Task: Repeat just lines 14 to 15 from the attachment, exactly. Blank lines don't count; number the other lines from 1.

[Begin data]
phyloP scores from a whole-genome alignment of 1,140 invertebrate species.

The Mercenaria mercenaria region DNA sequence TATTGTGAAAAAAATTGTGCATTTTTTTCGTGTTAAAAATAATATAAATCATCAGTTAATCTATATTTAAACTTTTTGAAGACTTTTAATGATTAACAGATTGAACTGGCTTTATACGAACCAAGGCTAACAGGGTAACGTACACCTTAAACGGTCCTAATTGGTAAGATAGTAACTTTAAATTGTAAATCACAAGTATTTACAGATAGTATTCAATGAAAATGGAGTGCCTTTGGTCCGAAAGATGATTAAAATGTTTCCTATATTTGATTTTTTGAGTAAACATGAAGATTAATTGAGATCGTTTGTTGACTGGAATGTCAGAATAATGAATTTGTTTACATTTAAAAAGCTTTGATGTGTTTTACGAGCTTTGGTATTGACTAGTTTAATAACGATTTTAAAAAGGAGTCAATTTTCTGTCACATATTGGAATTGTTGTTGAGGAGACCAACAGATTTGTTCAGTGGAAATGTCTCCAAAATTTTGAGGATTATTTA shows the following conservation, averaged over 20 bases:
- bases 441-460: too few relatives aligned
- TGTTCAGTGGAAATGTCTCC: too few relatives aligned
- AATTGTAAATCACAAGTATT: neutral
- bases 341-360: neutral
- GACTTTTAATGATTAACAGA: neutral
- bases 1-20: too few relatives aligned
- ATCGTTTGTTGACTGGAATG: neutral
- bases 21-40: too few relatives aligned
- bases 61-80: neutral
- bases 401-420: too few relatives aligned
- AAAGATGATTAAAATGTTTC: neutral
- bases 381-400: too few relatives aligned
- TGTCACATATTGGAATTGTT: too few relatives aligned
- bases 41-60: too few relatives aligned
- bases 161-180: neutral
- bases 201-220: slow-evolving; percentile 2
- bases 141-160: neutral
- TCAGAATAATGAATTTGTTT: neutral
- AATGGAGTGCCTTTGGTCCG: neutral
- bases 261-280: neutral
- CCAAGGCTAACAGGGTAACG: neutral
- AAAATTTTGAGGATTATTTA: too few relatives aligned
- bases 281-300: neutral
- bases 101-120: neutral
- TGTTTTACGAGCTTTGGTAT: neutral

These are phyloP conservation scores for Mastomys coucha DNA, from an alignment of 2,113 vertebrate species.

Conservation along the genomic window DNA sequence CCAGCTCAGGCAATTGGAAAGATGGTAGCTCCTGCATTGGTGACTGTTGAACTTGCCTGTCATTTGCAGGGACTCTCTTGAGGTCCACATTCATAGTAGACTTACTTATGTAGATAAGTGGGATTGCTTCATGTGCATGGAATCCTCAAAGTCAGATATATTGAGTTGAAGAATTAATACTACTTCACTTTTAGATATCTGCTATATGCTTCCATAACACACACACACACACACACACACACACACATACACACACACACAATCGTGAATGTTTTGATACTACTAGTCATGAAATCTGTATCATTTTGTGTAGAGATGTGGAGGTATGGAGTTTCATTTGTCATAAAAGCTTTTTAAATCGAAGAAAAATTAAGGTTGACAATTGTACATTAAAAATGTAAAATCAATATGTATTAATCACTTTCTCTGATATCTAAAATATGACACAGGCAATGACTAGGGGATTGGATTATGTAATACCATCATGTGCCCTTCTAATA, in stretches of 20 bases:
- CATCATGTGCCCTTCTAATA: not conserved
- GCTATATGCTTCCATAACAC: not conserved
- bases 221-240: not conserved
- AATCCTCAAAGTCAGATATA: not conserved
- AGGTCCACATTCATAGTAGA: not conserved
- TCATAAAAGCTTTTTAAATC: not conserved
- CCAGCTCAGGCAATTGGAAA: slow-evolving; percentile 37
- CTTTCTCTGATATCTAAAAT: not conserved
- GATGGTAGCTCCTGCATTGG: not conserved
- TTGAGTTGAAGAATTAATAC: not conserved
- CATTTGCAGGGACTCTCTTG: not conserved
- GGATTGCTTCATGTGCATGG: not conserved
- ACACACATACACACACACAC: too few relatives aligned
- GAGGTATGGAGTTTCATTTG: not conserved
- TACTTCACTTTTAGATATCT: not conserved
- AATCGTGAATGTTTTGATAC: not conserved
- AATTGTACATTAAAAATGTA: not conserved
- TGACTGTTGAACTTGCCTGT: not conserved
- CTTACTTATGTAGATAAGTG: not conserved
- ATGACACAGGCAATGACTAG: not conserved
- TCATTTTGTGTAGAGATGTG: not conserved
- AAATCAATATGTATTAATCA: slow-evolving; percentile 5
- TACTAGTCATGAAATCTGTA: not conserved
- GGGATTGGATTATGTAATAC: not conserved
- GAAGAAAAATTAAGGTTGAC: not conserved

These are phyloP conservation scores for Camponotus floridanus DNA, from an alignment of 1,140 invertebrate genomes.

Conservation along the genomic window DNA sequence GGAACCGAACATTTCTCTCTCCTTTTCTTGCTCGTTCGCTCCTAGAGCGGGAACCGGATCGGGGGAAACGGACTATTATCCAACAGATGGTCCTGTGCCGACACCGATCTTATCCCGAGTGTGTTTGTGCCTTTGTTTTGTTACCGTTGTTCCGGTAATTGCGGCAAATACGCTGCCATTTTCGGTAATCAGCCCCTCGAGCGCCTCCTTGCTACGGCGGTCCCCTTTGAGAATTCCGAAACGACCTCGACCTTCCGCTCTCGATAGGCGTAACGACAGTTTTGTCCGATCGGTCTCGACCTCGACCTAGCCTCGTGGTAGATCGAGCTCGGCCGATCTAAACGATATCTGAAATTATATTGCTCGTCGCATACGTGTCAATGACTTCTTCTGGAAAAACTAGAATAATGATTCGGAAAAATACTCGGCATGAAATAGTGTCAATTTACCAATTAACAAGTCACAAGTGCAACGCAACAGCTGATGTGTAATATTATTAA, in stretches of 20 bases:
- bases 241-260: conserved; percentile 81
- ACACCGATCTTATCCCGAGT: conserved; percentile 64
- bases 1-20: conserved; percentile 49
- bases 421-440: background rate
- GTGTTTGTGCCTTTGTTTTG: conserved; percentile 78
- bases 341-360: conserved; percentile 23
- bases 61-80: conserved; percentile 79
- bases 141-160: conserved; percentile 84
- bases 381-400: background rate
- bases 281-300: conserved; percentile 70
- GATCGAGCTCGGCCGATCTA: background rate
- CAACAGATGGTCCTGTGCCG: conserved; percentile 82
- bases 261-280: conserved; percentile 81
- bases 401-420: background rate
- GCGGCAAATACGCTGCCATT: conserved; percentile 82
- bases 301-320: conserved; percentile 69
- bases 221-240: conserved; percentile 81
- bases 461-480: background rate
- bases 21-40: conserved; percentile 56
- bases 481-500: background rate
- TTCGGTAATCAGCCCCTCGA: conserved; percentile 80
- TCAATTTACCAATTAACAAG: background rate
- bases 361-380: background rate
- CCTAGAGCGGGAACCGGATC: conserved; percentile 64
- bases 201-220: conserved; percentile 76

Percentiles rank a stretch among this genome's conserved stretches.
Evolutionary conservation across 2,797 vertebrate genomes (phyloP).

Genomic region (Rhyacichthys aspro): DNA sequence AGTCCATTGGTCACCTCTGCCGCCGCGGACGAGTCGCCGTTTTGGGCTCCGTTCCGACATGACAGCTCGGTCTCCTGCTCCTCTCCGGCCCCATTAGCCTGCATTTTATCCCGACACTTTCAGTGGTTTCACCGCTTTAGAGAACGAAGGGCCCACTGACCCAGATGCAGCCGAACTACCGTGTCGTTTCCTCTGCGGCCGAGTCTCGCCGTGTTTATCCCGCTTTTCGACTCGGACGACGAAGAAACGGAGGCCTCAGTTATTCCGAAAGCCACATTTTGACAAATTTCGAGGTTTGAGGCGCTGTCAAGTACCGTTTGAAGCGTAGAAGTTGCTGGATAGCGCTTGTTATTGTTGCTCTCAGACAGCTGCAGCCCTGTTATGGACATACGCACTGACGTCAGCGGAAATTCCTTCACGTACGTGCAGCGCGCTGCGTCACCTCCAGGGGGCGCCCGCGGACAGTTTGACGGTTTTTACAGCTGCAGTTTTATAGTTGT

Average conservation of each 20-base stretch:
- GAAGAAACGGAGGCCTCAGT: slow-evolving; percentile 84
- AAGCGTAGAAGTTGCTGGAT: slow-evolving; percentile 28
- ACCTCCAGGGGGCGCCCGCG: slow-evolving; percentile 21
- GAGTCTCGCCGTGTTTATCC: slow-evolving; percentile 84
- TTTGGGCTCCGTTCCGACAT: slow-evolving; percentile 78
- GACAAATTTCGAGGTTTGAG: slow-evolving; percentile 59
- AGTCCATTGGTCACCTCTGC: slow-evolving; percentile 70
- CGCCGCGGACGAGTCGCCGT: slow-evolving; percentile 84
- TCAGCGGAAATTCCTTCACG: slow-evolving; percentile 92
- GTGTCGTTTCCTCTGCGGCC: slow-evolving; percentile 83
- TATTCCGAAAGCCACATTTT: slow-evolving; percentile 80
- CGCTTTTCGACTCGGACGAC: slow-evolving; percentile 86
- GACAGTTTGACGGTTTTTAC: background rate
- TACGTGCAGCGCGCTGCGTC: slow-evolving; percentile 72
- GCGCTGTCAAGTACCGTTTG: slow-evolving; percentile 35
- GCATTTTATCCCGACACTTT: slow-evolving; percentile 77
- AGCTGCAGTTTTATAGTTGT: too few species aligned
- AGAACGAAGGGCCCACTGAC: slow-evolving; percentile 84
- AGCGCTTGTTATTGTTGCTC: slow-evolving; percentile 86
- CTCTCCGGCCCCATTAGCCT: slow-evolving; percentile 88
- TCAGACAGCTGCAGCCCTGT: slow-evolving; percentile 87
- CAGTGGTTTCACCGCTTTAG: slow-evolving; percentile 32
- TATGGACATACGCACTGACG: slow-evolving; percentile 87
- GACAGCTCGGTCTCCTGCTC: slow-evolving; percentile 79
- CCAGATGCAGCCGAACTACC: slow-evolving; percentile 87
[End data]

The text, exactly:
- bases 381-400: too few relatives aligned
- TGTCACATATTGGAATTGTT: too few relatives aligned